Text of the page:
The Student Newspaper of DePaul University

The DePaulia

The Student Newspaper of DePaul University

The DePaulia

The Student Newspaper of DePaul University

The DePaulia

Eamonn’s St. Paddy’s DeJamz


Anyone who knows me knows I LOVE Ireland. Some may call it an obsession. Others may call it an all-consuming personality trait. Others may call Ireland my Roman Empire, but then I’d just argue that the Irish themselves saved civilization and the Romans have nothing to do with it. In any case, I was raised with deep ancestral pride in Irish humor, Irish history and, of course, Irish music. Among its many offerings, Ireland has given us James Joyce, Oscar Wilde, Taytos, Derry Girls, The Titanic (oops) and Barry Keoghan’s right and left arse cheeks. But more than that, it has given us beautiful music that should be enjoyed well beyond St. Patrick’s Day. It gives me great pleasure to share some of my favorite Irish bangers with you now…

I must give most of the credit for this delicious array of Irish music to mi da, the formidable Eamonn Cornelius O’Keeffe, from whom my Irish pride derives. So, until later: “May your glass be ever full. May a roof be over your head. And may you be in heaven half an hour before the devil knows you’re dead.” 

“Funky Ceili (Bridie’s Song)” — Black 47

First up is a ruckus, fiddly-diddly masterpiece by Irish rock band Black 47. The group typically makes music with politically driven historical themes and is named after the year 1847, often known as the blackest period of the Irish Potato Famine. On a less serious note, “Funky Ceili” tells the story of a young Irish lad who gets fired from his job at the bank and is then forced to immigrate to The Bronx to avoid his girlfriend’s father. A wee bit weird, I know, but the brilliant instrumentals and shouty tone of lead singer Larry Kirwan is a great way to kick off any St. Paddy’s Day bash. 

“Riverdance” — Bill Whelan 

Call me a purist, but no Irish playlist would be complete without “Riverdance.” This song is the headliner of the theatrical production “Riverdance,” an Irish music and dance extravaganza that took the world by storm at the 1994 Eurovision Song Contest. If you’re not into the slow orchestrals at the beginning, for the love of Guinness, keep listening. You’ll want to stick around for the utterly energizing arrangement of traditional Irish instruments that builds and builds. I listened to this song over 20 times on my trip to Ireland last year because its soothing yet increasingly dramatic progression sends shivers of pride down my Irish spine.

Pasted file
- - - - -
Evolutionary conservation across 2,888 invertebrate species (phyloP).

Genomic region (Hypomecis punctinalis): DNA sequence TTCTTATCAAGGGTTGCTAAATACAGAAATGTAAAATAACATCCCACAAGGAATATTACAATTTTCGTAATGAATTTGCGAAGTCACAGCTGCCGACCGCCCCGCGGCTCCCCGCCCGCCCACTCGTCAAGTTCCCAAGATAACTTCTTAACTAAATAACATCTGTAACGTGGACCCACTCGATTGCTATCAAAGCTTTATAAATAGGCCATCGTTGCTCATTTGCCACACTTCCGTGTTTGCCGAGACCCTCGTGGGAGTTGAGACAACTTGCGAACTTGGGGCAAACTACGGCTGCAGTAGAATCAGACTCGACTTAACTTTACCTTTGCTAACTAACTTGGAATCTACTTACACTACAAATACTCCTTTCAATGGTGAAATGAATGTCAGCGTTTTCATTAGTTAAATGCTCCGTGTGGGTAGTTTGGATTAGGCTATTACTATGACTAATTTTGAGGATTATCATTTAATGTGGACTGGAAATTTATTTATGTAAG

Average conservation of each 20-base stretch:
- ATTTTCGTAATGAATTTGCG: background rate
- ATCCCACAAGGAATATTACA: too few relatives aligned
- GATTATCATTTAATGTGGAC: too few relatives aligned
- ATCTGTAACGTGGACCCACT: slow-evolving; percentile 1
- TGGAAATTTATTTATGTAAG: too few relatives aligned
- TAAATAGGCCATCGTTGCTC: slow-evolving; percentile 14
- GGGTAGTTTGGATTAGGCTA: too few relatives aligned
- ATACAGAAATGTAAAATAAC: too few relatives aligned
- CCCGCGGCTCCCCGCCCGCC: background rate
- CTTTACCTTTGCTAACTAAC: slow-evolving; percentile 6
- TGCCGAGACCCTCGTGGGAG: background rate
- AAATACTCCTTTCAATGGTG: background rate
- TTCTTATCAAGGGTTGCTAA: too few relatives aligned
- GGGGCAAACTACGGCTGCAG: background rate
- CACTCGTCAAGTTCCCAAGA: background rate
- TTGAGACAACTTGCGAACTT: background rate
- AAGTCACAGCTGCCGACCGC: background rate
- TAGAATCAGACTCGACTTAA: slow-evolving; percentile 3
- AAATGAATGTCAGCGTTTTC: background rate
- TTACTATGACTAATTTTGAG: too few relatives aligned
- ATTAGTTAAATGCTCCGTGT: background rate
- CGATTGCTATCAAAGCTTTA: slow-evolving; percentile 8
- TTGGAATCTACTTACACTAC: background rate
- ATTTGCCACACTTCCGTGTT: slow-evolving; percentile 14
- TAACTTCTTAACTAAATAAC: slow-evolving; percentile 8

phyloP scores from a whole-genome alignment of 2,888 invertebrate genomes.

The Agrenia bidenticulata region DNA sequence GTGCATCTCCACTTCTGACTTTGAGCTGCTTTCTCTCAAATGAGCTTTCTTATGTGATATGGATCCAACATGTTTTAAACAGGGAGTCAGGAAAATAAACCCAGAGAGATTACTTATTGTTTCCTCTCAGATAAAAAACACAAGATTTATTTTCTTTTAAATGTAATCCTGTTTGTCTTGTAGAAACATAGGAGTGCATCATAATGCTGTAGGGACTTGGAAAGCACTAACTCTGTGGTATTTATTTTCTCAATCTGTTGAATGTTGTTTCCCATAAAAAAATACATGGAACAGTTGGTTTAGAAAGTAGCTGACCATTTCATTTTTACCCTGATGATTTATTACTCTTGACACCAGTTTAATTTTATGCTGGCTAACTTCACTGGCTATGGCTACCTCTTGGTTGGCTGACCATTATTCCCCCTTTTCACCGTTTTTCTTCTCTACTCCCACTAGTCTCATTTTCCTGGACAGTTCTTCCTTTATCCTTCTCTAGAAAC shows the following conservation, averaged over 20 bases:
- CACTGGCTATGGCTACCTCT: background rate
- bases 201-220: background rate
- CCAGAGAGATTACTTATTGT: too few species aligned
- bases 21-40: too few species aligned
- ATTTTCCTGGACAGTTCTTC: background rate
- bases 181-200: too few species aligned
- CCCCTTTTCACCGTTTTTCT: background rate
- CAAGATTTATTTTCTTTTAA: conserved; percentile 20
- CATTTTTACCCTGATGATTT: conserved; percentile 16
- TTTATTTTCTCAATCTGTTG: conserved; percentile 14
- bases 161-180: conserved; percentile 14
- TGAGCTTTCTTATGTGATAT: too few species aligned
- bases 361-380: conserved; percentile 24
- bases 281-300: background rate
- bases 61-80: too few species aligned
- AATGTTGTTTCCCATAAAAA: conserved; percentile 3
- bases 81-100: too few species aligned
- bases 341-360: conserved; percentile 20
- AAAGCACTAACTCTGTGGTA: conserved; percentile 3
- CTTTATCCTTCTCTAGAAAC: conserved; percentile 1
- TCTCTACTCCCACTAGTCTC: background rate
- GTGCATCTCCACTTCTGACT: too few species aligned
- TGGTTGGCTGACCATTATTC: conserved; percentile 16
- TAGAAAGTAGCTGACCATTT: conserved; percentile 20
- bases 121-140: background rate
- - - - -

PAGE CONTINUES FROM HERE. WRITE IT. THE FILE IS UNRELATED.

“Heaven Knows” — The Corrs

Perhaps you’ve heard of The Cranberries and U2, but have you heard of The Corrs? They are a family band that fuses traditional Irish instruments with contemporary pop vocals. “Heaven Knows” showcases their tight harmonies and Sharon Corr’s angelic fiddle playing. I distinctly remember this song was third on The Corrs CD that frequently played in the O’Keeffe minivan on the way to school. Anyone I’ve ever chauffeured knows that the same CD is still a mainstay in the 2006 Toyota Sienna, now belonging to me, that does not have Bluetooth. Sorry, not sorry. 

“Star of the County Down” — Paddy Reilly 

This song has a very special meaning to the O’Keeffe’s because of its chorus: “From Bantry Bay, up to Derry’s Quay, from Galway to Dublin Town.” My grandmother was from Bantry Bay, while Grandad O’Keeffe was from Dublin Town. They eventually united while working on the same London Bus in the late 1950s. After marrying in 1957, my grandparents, along with their first two children, Marian and Eamonn, immigrated to Milwaukee, WI, in 1963 — the same year another one of my favorite Irish-Americans (JFK) was assassinated. Anywho, this song is a heartwarming reminder of the O’Keeffe origin story. Plus, if you’re Catholic, the tune likely sounds familiar. That’s because the tried and true hymn “Canticle of the Turning” shares the same melody… but it belonged to the Irish first!

“One” — U2

It would not be a St. Paddy’s Day playlist without Ireland’s very own supergroup, U2. If you haven’t heard of U2, you’ve probably heard of their lead singer, Bono (Paul David Hewson), known for his monstrous voice and prophetic lyrics. “One” is a spiritual journey through discouragement, regret, hope and love. I admire the idea that we must “carry each other” in solidarity because we are one human race. In the same vein, we must celebrate what sets us apart. Bloody Bono making everything deep. As Eamonn always says, the Irish are poets, we can’t help ourselves. 


Honorable Mentions: 

“The Storm:” Moving Hearts

“Wind That Shakes the Barley:” Solas 

“James Connolly:” Black 47

“Finnegan’s Wake:” The High Kings live

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